28/04/2011 - 00:00

Arafura collapses, adds to MIS weakness

28/04/2011 - 00:00

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The near-terminal managed investment scheme sector took another blow last week when stock exchange-listed Arafura Pearls Holdings was placed into voluntary administration.

Arafura collapses, adds to MIS weakness

The near-terminal managed investment scheme sector took another blow last week when stock exchange-listed Arafura Pearls Holdings was placed into voluntary administration.

Arafura joins more than half a dozen other players in the MIS sector to have collapsed over the past two years, starting with Timbercorp in April 2009, followed soon after by sector giant Great Southern and then Rewards Group in May 2010.

Arafura’s collapse marks the culmination of a tumultuous few months for the company, which has conducted an internal inquiry into accounting irregularities and undertaken a complete overhaul of its board of directors.

The company announced last Thursday it was appointing voluntary administrators after failing to secure a standstill agreement with its lenders.

The administrators – KordaMentha partners Stephen Duncan and Chris Powell – said the pearl farming business owed creditors about $6 million while investments in the various managed investment schemes totalled about $35 million, with some 600 members.

Arafura’s operations were tiny compared to the likes of Great Southern and Timbercorp.

In the sector’s heyday between 2006 and 2008, MIS projects attracted about $1.2 billion each year from investors who were lured by tax breaks and the promise of attractive returns from timber plantations, olive groves, tropical fruit orchards and pearl farms.

The handful of MIS survivors have restructured their funding so they are primarily using wholesale or institutional markets.

TFS Corporation, which operates Indian sandalwood projects in the Kimberley region, has attracted substantial support from two offshore institutions.

A US-based AAA-rated institution agreed last year to invest $20 million and has exercised an option to make a similar further investment.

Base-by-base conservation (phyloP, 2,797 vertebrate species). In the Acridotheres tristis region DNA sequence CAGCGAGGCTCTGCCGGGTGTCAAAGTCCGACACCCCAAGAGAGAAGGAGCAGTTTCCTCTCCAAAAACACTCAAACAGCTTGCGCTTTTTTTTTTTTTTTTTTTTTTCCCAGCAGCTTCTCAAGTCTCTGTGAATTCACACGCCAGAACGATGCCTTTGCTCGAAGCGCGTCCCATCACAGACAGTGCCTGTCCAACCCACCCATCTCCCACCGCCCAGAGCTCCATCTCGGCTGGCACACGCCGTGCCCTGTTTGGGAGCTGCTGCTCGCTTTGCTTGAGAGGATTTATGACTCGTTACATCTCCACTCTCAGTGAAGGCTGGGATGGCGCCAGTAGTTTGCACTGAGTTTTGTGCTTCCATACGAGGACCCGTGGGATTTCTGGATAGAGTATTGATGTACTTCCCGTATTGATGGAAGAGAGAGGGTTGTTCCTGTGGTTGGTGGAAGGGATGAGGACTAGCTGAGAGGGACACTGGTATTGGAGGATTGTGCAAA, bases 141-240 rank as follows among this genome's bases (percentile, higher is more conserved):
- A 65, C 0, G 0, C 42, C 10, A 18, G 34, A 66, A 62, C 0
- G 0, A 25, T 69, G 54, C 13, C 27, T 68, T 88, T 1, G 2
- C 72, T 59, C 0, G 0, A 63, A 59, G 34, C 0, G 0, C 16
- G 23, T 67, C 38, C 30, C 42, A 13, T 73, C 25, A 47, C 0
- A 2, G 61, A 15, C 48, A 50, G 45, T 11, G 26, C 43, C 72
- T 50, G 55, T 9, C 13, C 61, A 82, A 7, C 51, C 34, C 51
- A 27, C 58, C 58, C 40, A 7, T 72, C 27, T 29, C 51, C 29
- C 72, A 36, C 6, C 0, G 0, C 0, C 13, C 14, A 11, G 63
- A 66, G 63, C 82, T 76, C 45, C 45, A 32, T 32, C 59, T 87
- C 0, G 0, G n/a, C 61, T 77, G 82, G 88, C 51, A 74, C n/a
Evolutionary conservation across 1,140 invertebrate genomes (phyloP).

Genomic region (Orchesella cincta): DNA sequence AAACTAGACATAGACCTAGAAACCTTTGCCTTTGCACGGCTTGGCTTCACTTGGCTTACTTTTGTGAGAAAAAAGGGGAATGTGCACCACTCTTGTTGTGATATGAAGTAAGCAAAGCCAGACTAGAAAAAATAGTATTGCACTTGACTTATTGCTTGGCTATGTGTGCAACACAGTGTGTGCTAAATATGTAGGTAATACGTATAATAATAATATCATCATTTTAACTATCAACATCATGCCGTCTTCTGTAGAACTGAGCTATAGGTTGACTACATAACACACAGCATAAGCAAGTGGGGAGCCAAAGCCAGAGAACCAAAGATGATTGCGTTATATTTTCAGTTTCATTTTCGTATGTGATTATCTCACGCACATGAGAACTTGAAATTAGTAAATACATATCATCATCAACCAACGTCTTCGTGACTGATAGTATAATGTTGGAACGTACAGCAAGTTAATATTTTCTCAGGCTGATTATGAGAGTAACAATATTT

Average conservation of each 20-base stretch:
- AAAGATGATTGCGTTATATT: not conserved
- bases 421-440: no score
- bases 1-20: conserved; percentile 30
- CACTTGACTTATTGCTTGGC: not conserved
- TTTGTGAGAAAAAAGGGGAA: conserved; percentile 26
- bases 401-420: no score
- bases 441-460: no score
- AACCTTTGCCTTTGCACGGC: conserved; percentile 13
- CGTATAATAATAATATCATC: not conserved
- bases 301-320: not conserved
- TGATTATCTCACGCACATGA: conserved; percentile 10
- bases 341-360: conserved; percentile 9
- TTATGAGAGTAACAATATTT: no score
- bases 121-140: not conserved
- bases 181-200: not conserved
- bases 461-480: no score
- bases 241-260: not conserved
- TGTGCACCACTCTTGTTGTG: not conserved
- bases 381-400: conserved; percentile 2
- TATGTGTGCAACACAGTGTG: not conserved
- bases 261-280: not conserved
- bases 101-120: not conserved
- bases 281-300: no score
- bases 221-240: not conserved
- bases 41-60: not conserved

That was a followed a “Middle Eastern sovereign fund”, which has paid $27 million in establishment fees and will pay a further $13 million in annual fees over the life of its plantation investment.

TFS has recently launched its 2011 Indian sandalwood project but acknowledges that investor demand will be affected by the state of the MIS market.

“TFS is budgeting for modest outcomes although TFS is in a strong position to benefit from reduced competition, with seven key operators no longer competing,” the company said in a statement. “TFS’ overall position is not impacted by sector conditions due to its diversified business model that includes a wholesale investor base and production revenues via Mount Romance Australia.”

The company recently strengthened its balance sheet through a $27 million share placement and $10 million rights issue.

The proceeds were used to pay out $20 million of bank debt, which was repayable by April 30, and $10 million of shareholders’ loans, leaving the company debt free.

In a letter to shareholders, chairman Frank Wilson said TFS was continuing to explore the issue of new debt through Clarkson Investment Services in Dubai.

“The total size of this potential raising is uncertain at this point and may be more or less than the $75 million previously announced,” Mr Wilson wrote last month.

Another survivor in the agricultural investment sector is AACL Holdings, which developed a unique co-production product for farmers and investors.AACL negotiated a $50 million funding deal last year with international commodity trading group Glencore, for the planting of the 2011 grain crop.

The company announced earlier this year it planned to raise additional capital from the retail market via a Grain Co-Production Project that was due to be launched in April.

Meanwhile, the fate of investors in most of the collapsed MIS projects remains uncertain, with various asset sales, restructuring schemes and legal cases still under way.

Listed litigation funder Hillcrest Litigation Services struck an agreement earlier this year with the liquidators of Great Southern Managers Australia.

They have agreed to provide funding to enable the liquidators to compete investigations into the affairs of the failed group and to pursue recovery actions deemed appropriate.

 

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